Let’s Play: What Is Play Therapy and Is It Right For My Child?

Let’s Play: What Is Play Therapy and Is It Right For My Child?

By:  Jenna Barton, LPC



The Association of Play Therapy defines play therapy as, “the systematic use of a theoretical model to establish an interpersonal process wherein trained play therapists use the therapeutic powers of play to help clients prevent or resolve psychosocial difficulties and achieve optimal growth and development”.  The British Association of Play Therapists (BAPT) defines it in a way that Doors of Hope therapist, Jenna Barton, likes to use when meeting with parents; “the dynamic process between child and play therapist in which the child explores at his or her own pace and with his/her own agenda the issues, past and current, conscious and unconscious, that are affecting the child’s life in the present.  The child’s inner resources are enabled by the therapeutic alliance to bring about growth and change.  Play therapy is child-centered, in which play is the primary medium and speech is the secondary medium”.  

There are many different treatment modalities a therapist can use to apply the therapeutic benefits of play, and these will be discussed as you continue to read.  And it is different than regular play between peers or parents and child(ren).  The therapist helps children address and resolve their own problems.  ‘Play’ is the main way children learn about themselves, relationships, and how they fit into their world.  Play therapy helps build on this concept.  Play provides a psychologically safe distance from issues/problems to allow expression of thoughts and feelings appropriate to their development.



Putting it plainly and simply……children learn through play!  One of play therapy’s celebrities, Gary Landreth, believes, “Toys are like the child’s words and play is the child’s language”.  Developmentally speaking, children don’t always have the verbal language to express their thoughts and feelings—play(therapy) gives them that voice/ability to communicate.  To quote Plato, “You can discover more about a person in an hour of play than in a year of conversation”.

The positive therapeutic play relationship between therapist and child developed in session can provide a corrective emotional experience necessary for healing.  It helps to promote and provide insight and resolution to children’s inner conflicts or dysfunctional thinking.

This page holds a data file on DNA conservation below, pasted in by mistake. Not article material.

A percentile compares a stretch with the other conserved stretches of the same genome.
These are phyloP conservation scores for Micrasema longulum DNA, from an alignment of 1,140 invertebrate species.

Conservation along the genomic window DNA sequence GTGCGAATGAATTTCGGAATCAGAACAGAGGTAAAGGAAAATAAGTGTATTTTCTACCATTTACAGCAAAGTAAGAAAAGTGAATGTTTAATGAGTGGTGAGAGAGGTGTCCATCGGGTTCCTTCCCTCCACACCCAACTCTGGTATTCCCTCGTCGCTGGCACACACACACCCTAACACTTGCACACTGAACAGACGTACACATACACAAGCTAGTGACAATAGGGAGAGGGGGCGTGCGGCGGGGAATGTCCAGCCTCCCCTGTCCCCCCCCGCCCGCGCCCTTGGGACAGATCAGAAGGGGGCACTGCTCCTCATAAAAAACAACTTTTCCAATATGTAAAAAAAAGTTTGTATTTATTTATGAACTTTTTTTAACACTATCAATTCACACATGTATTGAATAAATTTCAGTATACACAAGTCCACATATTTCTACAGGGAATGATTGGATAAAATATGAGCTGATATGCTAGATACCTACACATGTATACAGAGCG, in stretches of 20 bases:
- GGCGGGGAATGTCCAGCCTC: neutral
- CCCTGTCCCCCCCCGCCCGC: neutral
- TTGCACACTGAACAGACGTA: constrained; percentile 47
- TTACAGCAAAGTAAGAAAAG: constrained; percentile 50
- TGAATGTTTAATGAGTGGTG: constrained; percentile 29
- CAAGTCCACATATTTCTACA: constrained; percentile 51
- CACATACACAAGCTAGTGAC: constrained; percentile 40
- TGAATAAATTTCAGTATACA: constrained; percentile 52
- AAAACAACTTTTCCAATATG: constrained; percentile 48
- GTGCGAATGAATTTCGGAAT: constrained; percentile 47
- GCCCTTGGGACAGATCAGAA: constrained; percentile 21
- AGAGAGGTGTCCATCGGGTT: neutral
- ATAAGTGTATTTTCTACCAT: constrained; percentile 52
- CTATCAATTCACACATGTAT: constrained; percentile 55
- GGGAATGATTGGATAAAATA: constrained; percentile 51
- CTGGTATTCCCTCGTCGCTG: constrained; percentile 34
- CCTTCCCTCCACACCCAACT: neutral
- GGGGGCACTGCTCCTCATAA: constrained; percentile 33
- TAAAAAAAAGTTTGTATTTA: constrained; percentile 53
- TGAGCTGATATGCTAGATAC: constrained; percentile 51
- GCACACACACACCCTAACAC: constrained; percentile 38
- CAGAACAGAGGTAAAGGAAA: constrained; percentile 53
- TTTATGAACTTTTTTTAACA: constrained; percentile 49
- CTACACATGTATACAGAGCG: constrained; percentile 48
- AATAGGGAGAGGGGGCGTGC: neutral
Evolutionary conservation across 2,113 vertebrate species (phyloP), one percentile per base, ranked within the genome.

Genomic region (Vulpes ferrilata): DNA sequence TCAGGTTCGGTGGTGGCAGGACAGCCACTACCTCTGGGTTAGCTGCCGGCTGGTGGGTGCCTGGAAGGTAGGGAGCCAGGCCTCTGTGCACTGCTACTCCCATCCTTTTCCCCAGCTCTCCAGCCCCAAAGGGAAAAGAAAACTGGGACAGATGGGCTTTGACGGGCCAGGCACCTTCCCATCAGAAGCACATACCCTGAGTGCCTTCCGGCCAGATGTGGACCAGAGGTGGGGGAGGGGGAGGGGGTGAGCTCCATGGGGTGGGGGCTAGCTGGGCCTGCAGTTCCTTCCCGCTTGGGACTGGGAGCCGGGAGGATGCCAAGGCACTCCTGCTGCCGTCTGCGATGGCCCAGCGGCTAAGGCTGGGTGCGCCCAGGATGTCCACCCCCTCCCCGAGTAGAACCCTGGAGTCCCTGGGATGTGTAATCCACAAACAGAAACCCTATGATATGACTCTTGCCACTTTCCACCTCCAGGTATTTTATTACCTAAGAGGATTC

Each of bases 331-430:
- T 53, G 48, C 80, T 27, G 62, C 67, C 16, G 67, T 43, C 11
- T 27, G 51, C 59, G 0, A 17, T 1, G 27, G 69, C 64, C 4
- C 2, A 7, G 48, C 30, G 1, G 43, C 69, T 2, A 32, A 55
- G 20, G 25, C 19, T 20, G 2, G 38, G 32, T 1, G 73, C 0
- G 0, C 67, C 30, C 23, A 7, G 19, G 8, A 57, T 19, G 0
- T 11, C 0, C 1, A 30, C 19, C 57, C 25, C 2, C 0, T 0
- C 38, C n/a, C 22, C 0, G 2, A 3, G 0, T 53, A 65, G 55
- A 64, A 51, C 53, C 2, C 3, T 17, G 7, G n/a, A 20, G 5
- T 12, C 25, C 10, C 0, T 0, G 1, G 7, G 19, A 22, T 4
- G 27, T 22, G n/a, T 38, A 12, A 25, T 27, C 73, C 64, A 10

Virginia Axline is considered the mother of play therapy; she applied Rogerian concepts to play therapy to pioneer Child Centered Play Therapy (CCPT), also known as, Non-Directive Play Therapy.  Gary Landreth expanded upon CCPT and  his work has been instrumental in the exponential growth of the field.  And Bernard and Louise Guerney developed Filial Therapy, a form of therapy that engages parents as partners in the therapeutic process and empowers them to be the primary change agents for their own children.



As introduced above, in child-centered play therapy, the therapist believes that children have the innate ability to be constructively self-directing and self-healing if provided the essential conditions of unconditional positive regard, empathic understanding, and congruence.  In Directive play therapy, the therapist assumes responsibility for initiating and structuring the client’s play activities to promote healing.  Dyadic play therapy is a short-term therapy approach that uses play interactions to foster relationship skills in a pair of children, like in siblings for example.  Gestalt play therapy uses play activities to promote the development of client self-awareness and personal responsibility with a focus on the present.  Sandplay therapy uses play with sand and miniature objects/figures/toys that requires extensive training in Jungian interpretation and symbolism leading to specialized certification.  Theraplay is a short-term, attachment-based intervention utilizing non-symbolic, interaction play to re-create experiences of secure attachment formation between parent and child.